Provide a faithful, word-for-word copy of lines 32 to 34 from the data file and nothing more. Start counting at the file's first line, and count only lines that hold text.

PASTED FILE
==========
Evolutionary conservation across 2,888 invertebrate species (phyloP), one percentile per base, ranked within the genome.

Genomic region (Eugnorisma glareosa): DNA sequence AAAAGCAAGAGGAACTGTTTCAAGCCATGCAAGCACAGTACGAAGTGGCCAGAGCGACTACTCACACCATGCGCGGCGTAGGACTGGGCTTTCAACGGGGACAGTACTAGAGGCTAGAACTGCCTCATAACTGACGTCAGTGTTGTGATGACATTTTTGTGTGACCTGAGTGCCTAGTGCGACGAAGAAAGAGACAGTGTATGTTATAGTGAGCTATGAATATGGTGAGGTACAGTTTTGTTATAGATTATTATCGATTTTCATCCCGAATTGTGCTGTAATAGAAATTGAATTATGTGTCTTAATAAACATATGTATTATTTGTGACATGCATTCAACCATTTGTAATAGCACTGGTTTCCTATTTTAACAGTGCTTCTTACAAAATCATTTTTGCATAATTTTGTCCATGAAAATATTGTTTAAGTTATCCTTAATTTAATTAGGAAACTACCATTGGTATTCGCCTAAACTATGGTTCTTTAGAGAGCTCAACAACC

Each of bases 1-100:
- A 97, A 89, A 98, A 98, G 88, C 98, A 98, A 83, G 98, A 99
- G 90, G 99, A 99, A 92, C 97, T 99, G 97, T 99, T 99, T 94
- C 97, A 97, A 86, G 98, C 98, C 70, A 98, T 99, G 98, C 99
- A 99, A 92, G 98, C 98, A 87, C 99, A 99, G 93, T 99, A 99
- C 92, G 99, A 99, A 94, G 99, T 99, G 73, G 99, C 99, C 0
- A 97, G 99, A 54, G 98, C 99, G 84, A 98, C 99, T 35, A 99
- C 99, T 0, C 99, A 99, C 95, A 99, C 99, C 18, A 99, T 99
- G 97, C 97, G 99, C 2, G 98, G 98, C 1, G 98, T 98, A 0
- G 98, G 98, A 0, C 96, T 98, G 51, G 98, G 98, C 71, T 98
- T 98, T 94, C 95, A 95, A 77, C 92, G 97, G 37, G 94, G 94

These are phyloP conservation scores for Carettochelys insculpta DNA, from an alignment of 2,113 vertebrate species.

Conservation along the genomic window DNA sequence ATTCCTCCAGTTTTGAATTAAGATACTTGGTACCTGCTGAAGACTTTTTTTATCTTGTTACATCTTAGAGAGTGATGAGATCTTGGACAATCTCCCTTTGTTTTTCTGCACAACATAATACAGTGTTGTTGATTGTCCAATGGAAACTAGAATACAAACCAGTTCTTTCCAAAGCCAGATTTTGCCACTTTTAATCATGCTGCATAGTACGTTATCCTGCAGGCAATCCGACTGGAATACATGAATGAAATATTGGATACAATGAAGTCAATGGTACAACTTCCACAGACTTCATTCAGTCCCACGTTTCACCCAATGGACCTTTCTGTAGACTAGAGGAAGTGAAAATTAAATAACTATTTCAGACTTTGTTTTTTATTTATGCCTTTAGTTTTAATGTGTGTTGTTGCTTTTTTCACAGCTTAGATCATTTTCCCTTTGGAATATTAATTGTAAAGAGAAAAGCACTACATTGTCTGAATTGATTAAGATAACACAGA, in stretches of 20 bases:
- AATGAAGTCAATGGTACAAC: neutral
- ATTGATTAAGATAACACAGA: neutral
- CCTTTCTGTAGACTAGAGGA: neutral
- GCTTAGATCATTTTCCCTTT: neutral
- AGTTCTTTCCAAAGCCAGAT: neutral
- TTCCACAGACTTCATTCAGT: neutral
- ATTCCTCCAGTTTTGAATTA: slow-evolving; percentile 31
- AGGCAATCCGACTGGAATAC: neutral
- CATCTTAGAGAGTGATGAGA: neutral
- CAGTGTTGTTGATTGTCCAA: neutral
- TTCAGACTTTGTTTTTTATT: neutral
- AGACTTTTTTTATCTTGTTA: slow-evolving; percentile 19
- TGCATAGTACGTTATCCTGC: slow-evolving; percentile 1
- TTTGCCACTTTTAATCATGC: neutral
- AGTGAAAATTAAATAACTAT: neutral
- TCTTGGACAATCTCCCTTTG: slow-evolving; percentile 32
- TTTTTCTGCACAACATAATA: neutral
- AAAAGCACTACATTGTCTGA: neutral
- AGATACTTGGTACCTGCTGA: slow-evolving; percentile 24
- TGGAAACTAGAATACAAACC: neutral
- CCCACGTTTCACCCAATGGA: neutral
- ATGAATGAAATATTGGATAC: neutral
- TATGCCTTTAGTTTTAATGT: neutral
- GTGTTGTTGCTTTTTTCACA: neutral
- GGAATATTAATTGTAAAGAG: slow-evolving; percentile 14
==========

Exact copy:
- TTTTTCTGCACAACATAATA: neutral
- AAAAGCACTACATTGTCTGA: neutral
- AGATACTTGGTACCTGCTGA: slow-evolving; percentile 24